72 Interesting Facts About California

Last updated on May 27th, 2020

California is the most populous and the 3rd most extensive of the 50 states of the United States. It is in the Pacific Region of the United States. The state attained statehood on September 9, 1850, becoming the 31st state to join the union. It shares its border with three states Oregon, Arizona, and Nevada. California (nicknamed: the Golden State) has 58 counties. The state’s capital is Sacramento. California is also famous for Disneyland and beaches. With these facts about California, let us learn more about its history, culture, people, geography, gold rush, mountains, valleys, etc.

72 Interesting facts about California

Silicon Valley 

1. California is the home to the Silicon Valley (a region known the world over for high technology, innovation, and venture capital.) San Jose, located in the heart of Silicon Valley, the city is among the largest tech hubs in the United States. Some of these companies include eBay, PayPal, VeriFone, Adobe, Calyx Software, Cisco, and Western Digital. These companies have taken the lead in the industry and employed many citizens within California.[18]

The first motion picture theater

2. The first motion picture theater was opened in Los Angeles on April 02, 1902.[22]

Internet!

3. During the late 1960s, the first workable internet prototype through the U.S. Department of Defense came into realization at the University of California, Los Angeles (UCLA), where ARPANET played a role in delivering communication between computers. Since then, technology continues to grow.

California on the map

Expert in human echolocation

4. Daniel Kish, born 1966 in Montebello, California, the president of the World Access for the Blind, is an American expert in human echolocation. He has the ability to detect objects the size of a softball. He can also differentiate the size, texture, density and the position of the object. He does this by producing a sound with his tongue against the roof of his mouth which creates a kind of clicking sound. This click helps him with echolocation.

Flying transcontinental at a young age 

5. Kimberly Anyadike is a pilot from Compton, California. In 2009, at the age of 15, she became the youngest African American woman to complete a transcontinental flight across the United States, from Los Angeles, California to Newport News, Virginia. 

World’s oldest active sailing ship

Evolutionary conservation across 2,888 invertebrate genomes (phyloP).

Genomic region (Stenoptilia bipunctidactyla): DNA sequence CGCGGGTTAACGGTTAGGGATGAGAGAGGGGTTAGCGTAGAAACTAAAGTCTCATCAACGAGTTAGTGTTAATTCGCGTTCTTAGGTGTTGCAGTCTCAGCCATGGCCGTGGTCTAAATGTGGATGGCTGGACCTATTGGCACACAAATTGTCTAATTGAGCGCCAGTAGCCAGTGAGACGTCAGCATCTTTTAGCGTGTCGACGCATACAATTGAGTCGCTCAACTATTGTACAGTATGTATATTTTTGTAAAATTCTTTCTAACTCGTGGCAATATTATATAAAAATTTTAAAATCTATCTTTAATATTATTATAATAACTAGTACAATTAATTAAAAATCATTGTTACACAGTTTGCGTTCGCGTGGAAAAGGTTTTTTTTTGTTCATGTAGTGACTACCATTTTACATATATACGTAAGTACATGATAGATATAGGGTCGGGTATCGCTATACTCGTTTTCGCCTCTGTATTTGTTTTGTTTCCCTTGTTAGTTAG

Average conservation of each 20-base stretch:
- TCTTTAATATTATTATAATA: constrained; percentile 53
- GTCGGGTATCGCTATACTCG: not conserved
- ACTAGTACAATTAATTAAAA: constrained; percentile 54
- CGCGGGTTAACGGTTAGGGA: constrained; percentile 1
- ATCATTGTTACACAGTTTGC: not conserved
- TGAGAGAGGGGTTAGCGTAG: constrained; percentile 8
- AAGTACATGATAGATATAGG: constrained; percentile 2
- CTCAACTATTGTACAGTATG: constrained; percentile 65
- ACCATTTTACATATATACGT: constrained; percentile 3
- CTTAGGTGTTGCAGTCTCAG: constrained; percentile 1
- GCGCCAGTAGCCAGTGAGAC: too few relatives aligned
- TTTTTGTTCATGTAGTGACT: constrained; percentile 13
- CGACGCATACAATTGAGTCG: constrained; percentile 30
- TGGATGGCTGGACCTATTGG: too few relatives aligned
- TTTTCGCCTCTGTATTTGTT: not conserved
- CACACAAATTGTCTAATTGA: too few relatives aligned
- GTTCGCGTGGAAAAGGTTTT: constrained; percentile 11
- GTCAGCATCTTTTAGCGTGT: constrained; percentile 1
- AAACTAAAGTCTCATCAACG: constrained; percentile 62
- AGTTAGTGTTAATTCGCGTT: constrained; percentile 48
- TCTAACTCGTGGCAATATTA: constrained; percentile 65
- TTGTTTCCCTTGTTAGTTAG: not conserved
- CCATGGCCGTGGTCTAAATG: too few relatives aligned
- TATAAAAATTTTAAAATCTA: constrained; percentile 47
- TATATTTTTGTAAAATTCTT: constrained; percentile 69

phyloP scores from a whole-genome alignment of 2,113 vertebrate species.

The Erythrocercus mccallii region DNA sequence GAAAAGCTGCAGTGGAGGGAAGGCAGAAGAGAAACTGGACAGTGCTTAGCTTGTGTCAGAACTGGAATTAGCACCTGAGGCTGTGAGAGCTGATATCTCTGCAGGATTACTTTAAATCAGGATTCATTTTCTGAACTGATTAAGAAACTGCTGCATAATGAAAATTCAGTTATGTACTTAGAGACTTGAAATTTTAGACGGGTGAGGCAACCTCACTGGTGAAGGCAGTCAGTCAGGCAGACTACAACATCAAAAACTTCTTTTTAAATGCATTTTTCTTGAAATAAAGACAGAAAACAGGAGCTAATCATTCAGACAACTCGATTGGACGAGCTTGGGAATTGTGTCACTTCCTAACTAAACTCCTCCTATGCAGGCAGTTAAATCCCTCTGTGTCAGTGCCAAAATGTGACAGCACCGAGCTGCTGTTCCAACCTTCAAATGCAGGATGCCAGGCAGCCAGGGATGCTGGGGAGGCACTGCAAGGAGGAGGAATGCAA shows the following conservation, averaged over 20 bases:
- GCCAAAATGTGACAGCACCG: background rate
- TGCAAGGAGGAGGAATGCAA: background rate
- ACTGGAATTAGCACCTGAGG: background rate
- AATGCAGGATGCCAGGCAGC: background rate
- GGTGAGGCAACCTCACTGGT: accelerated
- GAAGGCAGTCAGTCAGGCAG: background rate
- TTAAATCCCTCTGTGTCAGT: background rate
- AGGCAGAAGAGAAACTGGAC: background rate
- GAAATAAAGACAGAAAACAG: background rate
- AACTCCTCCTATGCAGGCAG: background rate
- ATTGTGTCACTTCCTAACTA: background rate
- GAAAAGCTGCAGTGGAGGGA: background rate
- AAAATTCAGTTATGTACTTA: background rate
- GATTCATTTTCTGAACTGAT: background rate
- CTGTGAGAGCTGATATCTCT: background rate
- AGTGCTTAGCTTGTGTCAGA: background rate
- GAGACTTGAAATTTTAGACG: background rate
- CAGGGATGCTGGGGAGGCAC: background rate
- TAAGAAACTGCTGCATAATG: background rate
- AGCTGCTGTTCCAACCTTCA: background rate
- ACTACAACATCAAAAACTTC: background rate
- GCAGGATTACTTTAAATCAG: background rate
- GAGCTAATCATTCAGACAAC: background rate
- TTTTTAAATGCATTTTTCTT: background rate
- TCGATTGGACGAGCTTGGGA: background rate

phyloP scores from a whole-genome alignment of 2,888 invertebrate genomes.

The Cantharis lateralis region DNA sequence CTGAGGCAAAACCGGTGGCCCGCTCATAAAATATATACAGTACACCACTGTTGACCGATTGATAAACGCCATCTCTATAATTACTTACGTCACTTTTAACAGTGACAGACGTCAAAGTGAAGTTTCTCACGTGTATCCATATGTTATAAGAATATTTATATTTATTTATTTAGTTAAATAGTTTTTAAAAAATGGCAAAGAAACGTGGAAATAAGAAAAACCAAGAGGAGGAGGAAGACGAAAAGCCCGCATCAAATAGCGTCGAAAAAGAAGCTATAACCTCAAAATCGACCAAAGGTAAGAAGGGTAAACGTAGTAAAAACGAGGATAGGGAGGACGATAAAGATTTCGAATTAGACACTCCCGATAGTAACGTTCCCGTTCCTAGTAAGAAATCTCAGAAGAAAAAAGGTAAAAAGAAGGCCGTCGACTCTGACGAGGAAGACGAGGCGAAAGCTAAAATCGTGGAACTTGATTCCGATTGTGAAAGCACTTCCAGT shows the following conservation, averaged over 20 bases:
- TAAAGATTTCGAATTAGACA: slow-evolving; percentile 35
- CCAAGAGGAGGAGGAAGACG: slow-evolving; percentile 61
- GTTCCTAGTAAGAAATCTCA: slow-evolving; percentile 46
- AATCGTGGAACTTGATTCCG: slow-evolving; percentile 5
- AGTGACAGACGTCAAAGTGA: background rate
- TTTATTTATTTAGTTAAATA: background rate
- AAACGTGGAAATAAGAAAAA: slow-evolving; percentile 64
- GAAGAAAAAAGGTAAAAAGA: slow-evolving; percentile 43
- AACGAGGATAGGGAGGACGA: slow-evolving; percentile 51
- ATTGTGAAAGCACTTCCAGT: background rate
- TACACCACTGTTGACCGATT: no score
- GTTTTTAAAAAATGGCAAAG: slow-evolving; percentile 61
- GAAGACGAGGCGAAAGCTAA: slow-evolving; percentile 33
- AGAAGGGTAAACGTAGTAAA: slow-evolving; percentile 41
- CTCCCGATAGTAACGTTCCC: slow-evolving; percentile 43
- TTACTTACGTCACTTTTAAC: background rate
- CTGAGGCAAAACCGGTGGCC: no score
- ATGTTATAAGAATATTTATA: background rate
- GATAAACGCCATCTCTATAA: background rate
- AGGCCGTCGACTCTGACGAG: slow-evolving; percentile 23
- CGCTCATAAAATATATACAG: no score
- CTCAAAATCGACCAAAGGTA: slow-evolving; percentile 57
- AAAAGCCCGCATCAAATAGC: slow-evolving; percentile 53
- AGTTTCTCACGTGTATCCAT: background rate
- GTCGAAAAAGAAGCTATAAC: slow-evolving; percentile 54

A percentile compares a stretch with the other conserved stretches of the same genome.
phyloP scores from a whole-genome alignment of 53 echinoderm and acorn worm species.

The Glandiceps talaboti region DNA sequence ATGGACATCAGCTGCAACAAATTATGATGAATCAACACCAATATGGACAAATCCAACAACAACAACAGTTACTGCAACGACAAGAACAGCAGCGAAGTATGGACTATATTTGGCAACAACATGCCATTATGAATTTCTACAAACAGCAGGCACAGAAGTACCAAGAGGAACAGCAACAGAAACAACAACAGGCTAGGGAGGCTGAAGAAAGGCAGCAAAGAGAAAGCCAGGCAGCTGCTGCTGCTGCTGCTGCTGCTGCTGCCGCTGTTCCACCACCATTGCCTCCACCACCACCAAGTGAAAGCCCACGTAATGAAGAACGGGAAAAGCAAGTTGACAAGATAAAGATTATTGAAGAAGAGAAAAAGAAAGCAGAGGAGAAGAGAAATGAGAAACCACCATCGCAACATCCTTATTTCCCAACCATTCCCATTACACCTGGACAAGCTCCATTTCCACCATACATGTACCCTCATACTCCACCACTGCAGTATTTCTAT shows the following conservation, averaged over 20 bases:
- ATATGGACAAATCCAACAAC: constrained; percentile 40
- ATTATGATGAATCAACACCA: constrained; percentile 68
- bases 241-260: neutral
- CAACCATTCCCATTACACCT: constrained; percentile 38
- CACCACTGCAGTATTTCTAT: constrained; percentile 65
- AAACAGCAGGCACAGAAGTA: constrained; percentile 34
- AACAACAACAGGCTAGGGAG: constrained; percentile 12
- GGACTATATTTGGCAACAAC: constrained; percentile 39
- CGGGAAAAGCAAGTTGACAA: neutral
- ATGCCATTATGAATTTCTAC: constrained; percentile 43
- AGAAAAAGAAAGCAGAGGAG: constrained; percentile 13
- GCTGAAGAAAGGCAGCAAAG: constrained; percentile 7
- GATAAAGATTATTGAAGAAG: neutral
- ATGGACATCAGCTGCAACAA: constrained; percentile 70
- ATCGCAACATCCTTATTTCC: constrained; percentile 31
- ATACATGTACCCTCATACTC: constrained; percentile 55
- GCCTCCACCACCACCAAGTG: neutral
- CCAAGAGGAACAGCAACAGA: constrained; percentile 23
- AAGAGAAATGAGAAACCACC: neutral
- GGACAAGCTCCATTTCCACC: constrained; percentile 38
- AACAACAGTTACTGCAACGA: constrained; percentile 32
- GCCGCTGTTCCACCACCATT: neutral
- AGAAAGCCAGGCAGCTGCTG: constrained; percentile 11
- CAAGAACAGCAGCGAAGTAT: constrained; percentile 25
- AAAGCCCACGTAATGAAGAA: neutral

6. San Diego, California, is the house of the world’s oldest active sailing ship. The beautiful Star of India is an ancient sailing ship with naval architecture that meets U.S Coast Guard requirements. It’s seaworthy, and it has been operating since 1863. That means its 157 years old as of today. Thanks to the routine maintenance practices given to the sailing ship.

Steve jobs and his cars

7. Did you know that the legendary co-founder of Apple Computers, Steve Jobs, hated license plates and never used one on his cars? He would lease a new Mercedes-Benz SL 55 AMG every six months. The law in California allowed owners a grace period of six months before they had to get a license plate.

Snake bites and costly antivenom

8. In 2016, Dominic Devine, 10, was bitten by a venomous snake in Lake Mathews, California. And the treatment cost him $350,000, thanks to the expensive antivenom. Todd Fassler, one year earlier, was billed $153,000 for the treatment of a snake bite by a rattlesnake while attempting to take a selfie with it.  

World’s oldest male bodybuilder

9. The world’s oldest male bodybuilder Jim Arrington is from Venice, California. He was born in 1932 and has been bodybuilding for the past 70 years.[34]

Alex Honnold, do you know this guy?

10. Alex Honnold, born in Sacramento, California is an American rock climber. He is best known for his free-solo ascents of big walls. On June 3, 2017, he became the first climber to free solo Yosemite’s 3,000-foot El Capitan wall.[37]

El Capitan in Yellowstone National Park in California U.S.A.
El Capitan in Yellowstone National Park in California U.S.A. Photo via Shutterstock.

Jeans in America!

11. The jeans originated from Southern Europe and landed first in the United States through San Francisco, California. Jacob Davis partnered with Levi Strauss in 1873 to bring on board Denim Jeans for California miners and cowboys.

The most racial and ethnically diverse

12. According to a survey by the U.S. News, California tops the list of the most racial and ethnic diversity. Fresno being among the top ten makes it to the list due to over 100 different nationalities that reside in the city.

Billion dollars of cash crops!

13. Over a third of the country’s vegetables and two-thirds of the country’s fruits and nuts are grown in California. In 2018, California’s farms and ranches received almost $50 billion in cash receipts for their output. It is also the leading US state for cash farm receipts. The state’s agricultural produce includes more than 400 commodities. 

Flag of California (Click to read facts about the flag)

Flag of California. California fact file

Gold, and lots of it.

14. Gold was discovered in California in 1848 at Sutter’s Mill by James W. Marshall.[13] After the discovery of the gold, people visited the region from as far as China and Australia.[3]

15. Between 1st April 1940 and 1st July 1947, California gained 3,000,000 new residents through migration. This number is the largest of any kind of migration that ever took place in any of the U.S. states.[2]

Tourist hot spot.

16. Almost 5 million tourists were visiting California every year by the late 1990s and the travel and tourism industry generated approximately $75 billion annually.[2] California is the number one travel destination in the U.S.

The digital revolution

17. California is also the birthplace of semiconductors and the Internet, which brought the digital revolution in the world. The first of the three astronomical observatories were also constructed in California.[2]